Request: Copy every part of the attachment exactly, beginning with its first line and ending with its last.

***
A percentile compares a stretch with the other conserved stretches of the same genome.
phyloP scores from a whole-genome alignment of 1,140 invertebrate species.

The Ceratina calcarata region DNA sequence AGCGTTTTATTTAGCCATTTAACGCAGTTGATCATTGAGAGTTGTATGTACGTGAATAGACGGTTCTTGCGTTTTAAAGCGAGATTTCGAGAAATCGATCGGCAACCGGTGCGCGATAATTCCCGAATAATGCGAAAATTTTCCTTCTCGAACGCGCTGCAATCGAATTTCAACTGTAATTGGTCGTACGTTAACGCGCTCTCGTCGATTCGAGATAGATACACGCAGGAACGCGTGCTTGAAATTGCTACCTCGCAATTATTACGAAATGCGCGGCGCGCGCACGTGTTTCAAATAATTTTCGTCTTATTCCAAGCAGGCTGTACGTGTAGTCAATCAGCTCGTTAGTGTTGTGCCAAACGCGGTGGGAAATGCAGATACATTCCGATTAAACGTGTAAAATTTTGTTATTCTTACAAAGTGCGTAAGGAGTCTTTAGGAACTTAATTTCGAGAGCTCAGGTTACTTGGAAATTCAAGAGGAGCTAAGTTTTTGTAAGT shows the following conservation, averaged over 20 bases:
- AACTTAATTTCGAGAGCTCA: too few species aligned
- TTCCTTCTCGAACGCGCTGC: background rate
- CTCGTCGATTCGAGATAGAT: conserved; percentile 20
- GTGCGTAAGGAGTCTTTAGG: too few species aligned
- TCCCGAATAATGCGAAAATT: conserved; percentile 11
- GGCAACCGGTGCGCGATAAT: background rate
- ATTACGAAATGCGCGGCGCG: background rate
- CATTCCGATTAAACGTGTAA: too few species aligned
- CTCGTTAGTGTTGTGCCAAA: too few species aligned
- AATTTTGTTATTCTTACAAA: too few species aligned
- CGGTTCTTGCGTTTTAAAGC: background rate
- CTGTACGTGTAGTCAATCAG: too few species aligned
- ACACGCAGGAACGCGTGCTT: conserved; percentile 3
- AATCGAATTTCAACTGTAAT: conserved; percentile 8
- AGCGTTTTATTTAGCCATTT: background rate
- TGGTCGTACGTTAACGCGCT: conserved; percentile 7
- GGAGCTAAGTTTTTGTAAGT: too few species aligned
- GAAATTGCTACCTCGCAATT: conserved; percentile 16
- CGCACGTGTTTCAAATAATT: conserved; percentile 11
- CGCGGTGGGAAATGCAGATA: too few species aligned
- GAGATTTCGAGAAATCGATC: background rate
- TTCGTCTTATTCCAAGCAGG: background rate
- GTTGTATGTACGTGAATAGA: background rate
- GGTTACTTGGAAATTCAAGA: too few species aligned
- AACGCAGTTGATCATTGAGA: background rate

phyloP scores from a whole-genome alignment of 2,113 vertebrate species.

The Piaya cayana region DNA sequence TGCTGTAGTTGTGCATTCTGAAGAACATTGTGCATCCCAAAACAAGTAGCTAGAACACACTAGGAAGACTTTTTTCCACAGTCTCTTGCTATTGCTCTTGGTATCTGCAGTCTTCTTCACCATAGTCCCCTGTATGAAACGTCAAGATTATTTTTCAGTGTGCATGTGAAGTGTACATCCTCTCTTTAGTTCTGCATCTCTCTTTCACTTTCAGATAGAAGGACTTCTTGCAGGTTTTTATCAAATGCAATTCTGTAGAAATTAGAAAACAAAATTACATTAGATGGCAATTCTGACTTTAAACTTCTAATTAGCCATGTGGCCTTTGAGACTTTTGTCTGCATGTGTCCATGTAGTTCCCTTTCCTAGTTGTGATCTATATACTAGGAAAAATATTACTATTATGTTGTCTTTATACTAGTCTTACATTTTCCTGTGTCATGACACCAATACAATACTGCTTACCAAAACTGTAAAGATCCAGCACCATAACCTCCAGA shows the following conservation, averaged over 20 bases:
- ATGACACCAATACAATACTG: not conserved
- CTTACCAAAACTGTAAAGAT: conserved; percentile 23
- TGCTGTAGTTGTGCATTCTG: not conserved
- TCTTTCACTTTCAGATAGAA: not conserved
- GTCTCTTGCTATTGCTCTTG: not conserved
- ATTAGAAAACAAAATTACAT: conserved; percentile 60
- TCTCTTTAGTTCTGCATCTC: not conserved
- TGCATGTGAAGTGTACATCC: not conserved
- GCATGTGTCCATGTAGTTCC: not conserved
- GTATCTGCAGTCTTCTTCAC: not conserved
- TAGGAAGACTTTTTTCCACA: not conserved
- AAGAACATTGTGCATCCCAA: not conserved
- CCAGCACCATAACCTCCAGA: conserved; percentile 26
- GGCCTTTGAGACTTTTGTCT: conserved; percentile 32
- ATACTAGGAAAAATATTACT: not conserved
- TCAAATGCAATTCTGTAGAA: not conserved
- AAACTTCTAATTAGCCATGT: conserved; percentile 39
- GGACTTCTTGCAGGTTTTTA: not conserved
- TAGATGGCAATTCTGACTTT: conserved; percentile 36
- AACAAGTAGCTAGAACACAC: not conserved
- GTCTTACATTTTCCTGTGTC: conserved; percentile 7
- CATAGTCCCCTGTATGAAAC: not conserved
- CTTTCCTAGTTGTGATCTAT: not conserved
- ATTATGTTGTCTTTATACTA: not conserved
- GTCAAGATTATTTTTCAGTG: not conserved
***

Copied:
A percentile compares a stretch with the other conserved stretches of the same genome.
phyloP scores from a whole-genome alignment of 1,140 invertebrate species.

The Ceratina calcarata region DNA sequence AGCGTTTTATTTAGCCATTTAACGCAGTTGATCATTGAGAGTTGTATGTACGTGAATAGACGGTTCTTGCGTTTTAAAGCGAGATTTCGAGAAATCGATCGGCAACCGGTGCGCGATAATTCCCGAATAATGCGAAAATTTTCCTTCTCGAACGCGCTGCAATCGAATTTCAACTGTAATTGGTCGTACGTTAACGCGCTCTCGTCGATTCGAGATAGATACACGCAGGAACGCGTGCTTGAAATTGCTACCTCGCAATTATTACGAAATGCGCGGCGCGCGCACGTGTTTCAAATAATTTTCGTCTTATTCCAAGCAGGCTGTACGTGTAGTCAATCAGCTCGTTAGTGTTGTGCCAAACGCGGTGGGAAATGCAGATACATTCCGATTAAACGTGTAAAATTTTGTTATTCTTACAAAGTGCGTAAGGAGTCTTTAGGAACTTAATTTCGAGAGCTCAGGTTACTTGGAAATTCAAGAGGAGCTAAGTTTTTGTAAGT shows the following conservation, averaged over 20 bases:
- AACTTAATTTCGAGAGCTCA: too few species aligned
- TTCCTTCTCGAACGCGCTGC: background rate
- CTCGTCGATTCGAGATAGAT: conserved; percentile 20
- GTGCGTAAGGAGTCTTTAGG: too few species aligned
- TCCCGAATAATGCGAAAATT: conserved; percentile 11
- GGCAACCGGTGCGCGATAAT: background rate
- ATTACGAAATGCGCGGCGCG: background rate
- CATTCCGATTAAACGTGTAA: too few species aligned
- CTCGTTAGTGTTGTGCCAAA: too few species aligned
- AATTTTGTTATTCTTACAAA: too few species aligned
- CGGTTCTTGCGTTTTAAAGC: background rate
- CTGTACGTGTAGTCAATCAG: too few species aligned
- ACACGCAGGAACGCGTGCTT: conserved; percentile 3
- AATCGAATTTCAACTGTAAT: conserved; percentile 8
- AGCGTTTTATTTAGCCATTT: background rate
- TGGTCGTACGTTAACGCGCT: conserved; percentile 7
- GGAGCTAAGTTTTTGTAAGT: too few species aligned
- GAAATTGCTACCTCGCAATT: conserved; percentile 16
- CGCACGTGTTTCAAATAATT: conserved; percentile 11
- CGCGGTGGGAAATGCAGATA: too few species aligned
- GAGATTTCGAGAAATCGATC: background rate
- TTCGTCTTATTCCAAGCAGG: background rate
- GTTGTATGTACGTGAATAGA: background rate
- GGTTACTTGGAAATTCAAGA: too few species aligned
- AACGCAGTTGATCATTGAGA: background rate

phyloP scores from a whole-genome alignment of 2,113 vertebrate species.

The Piaya cayana region DNA sequence TGCTGTAGTTGTGCATTCTGAAGAACATTGTGCATCCCAAAACAAGTAGCTAGAACACACTAGGAAGACTTTTTTCCACAGTCTCTTGCTATTGCTCTTGGTATCTGCAGTCTTCTTCACCATAGTCCCCTGTATGAAACGTCAAGATTATTTTTCAGTGTGCATGTGAAGTGTACATCCTCTCTTTAGTTCTGCATCTCTCTTTCACTTTCAGATAGAAGGACTTCTTGCAGGTTTTTATCAAATGCAATTCTGTAGAAATTAGAAAACAAAATTACATTAGATGGCAATTCTGACTTTAAACTTCTAATTAGCCATGTGGCCTTTGAGACTTTTGTCTGCATGTGTCCATGTAGTTCCCTTTCCTAGTTGTGATCTATATACTAGGAAAAATATTACTATTATGTTGTCTTTATACTAGTCTTACATTTTCCTGTGTCATGACACCAATACAATACTGCTTACCAAAACTGTAAAGATCCAGCACCATAACCTCCAGA shows the following conservation, averaged over 20 bases:
- ATGACACCAATACAATACTG: not conserved
- CTTACCAAAACTGTAAAGAT: conserved; percentile 23
- TGCTGTAGTTGTGCATTCTG: not conserved
- TCTTTCACTTTCAGATAGAA: not conserved
- GTCTCTTGCTATTGCTCTTG: not conserved
- ATTAGAAAACAAAATTACAT: conserved; percentile 60
- TCTCTTTAGTTCTGCATCTC: not conserved
- TGCATGTGAAGTGTACATCC: not conserved
- GCATGTGTCCATGTAGTTCC: not conserved
- GTATCTGCAGTCTTCTTCAC: not conserved
- TAGGAAGACTTTTTTCCACA: not conserved
- AAGAACATTGTGCATCCCAA: not conserved
- CCAGCACCATAACCTCCAGA: conserved; percentile 26
- GGCCTTTGAGACTTTTGTCT: conserved; percentile 32
- ATACTAGGAAAAATATTACT: not conserved
- TCAAATGCAATTCTGTAGAA: not conserved
- AAACTTCTAATTAGCCATGT: conserved; percentile 39
- GGACTTCTTGCAGGTTTTTA: not conserved
- TAGATGGCAATTCTGACTTT: conserved; percentile 36
- AACAAGTAGCTAGAACACAC: not conserved
- GTCTTACATTTTCCTGTGTC: conserved; percentile 7
- CATAGTCCCCTGTATGAAAC: not conserved
- CTTTCCTAGTTGTGATCTAT: not conserved
- ATTATGTTGTCTTTATACTA: not conserved
- GTCAAGATTATTTTTCAGTG: not conserved